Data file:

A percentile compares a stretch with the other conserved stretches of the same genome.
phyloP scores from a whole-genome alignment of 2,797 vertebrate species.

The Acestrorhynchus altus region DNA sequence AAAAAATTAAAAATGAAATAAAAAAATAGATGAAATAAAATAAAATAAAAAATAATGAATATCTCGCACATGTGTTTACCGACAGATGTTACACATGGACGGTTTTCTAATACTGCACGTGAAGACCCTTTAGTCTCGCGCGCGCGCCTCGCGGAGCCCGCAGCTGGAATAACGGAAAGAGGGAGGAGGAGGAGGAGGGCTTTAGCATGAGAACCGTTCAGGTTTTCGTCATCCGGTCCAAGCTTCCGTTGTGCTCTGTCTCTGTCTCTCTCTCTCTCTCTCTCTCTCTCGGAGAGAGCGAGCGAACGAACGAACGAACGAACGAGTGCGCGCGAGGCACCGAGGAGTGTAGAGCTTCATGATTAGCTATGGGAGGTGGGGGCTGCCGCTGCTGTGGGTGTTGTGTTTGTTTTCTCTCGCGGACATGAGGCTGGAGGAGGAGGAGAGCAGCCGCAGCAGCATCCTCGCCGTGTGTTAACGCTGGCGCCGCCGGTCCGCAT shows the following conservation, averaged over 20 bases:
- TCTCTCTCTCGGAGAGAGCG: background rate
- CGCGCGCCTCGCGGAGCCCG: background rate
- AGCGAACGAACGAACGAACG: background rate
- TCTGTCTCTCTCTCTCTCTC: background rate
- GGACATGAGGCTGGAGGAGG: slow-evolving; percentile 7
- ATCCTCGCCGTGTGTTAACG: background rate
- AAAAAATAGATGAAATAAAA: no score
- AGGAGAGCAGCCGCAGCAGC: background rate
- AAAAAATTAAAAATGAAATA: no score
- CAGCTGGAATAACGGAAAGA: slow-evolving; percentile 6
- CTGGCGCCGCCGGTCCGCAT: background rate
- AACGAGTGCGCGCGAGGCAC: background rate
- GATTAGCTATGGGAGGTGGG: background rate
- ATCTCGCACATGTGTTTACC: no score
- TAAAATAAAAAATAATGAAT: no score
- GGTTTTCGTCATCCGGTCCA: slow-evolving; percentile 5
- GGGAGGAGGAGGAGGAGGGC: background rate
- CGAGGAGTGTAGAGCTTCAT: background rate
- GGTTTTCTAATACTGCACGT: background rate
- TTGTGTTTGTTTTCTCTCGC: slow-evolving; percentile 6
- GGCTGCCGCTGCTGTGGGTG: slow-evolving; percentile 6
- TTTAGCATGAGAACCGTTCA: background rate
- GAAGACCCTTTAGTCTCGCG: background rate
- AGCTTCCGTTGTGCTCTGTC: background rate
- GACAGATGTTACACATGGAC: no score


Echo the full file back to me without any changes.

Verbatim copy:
A percentile compares a stretch with the other conserved stretches of the same genome.
phyloP scores from a whole-genome alignment of 2,797 vertebrate species.

The Acestrorhynchus altus region DNA sequence AAAAAATTAAAAATGAAATAAAAAAATAGATGAAATAAAATAAAATAAAAAATAATGAATATCTCGCACATGTGTTTACCGACAGATGTTACACATGGACGGTTTTCTAATACTGCACGTGAAGACCCTTTAGTCTCGCGCGCGCGCCTCGCGGAGCCCGCAGCTGGAATAACGGAAAGAGGGAGGAGGAGGAGGAGGGCTTTAGCATGAGAACCGTTCAGGTTTTCGTCATCCGGTCCAAGCTTCCGTTGTGCTCTGTCTCTGTCTCTCTCTCTCTCTCTCTCTCTCTCGGAGAGAGCGAGCGAACGAACGAACGAACGAACGAGTGCGCGCGAGGCACCGAGGAGTGTAGAGCTTCATGATTAGCTATGGGAGGTGGGGGCTGCCGCTGCTGTGGGTGTTGTGTTTGTTTTCTCTCGCGGACATGAGGCTGGAGGAGGAGGAGAGCAGCCGCAGCAGCATCCTCGCCGTGTGTTAACGCTGGCGCCGCCGGTCCGCAT shows the following conservation, averaged over 20 bases:
- TCTCTCTCTCGGAGAGAGCG: background rate
- CGCGCGCCTCGCGGAGCCCG: background rate
- AGCGAACGAACGAACGAACG: background rate
- TCTGTCTCTCTCTCTCTCTC: background rate
- GGACATGAGGCTGGAGGAGG: slow-evolving; percentile 7
- ATCCTCGCCGTGTGTTAACG: background rate
- AAAAAATAGATGAAATAAAA: no score
- AGGAGAGCAGCCGCAGCAGC: background rate
- AAAAAATTAAAAATGAAATA: no score
- CAGCTGGAATAACGGAAAGA: slow-evolving; percentile 6
- CTGGCGCCGCCGGTCCGCAT: background rate
- AACGAGTGCGCGCGAGGCAC: background rate
- GATTAGCTATGGGAGGTGGG: background rate
- ATCTCGCACATGTGTTTACC: no score
- TAAAATAAAAAATAATGAAT: no score
- GGTTTTCGTCATCCGGTCCA: slow-evolving; percentile 5
- GGGAGGAGGAGGAGGAGGGC: background rate
- CGAGGAGTGTAGAGCTTCAT: background rate
- GGTTTTCTAATACTGCACGT: background rate
- TTGTGTTTGTTTTCTCTCGC: slow-evolving; percentile 6
- GGCTGCCGCTGCTGTGGGTG: slow-evolving; percentile 6
- TTTAGCATGAGAACCGTTCA: background rate
- GAAGACCCTTTAGTCTCGCG: background rate
- AGCTTCCGTTGTGCTCTGTC: background rate
- GACAGATGTTACACATGGAC: no score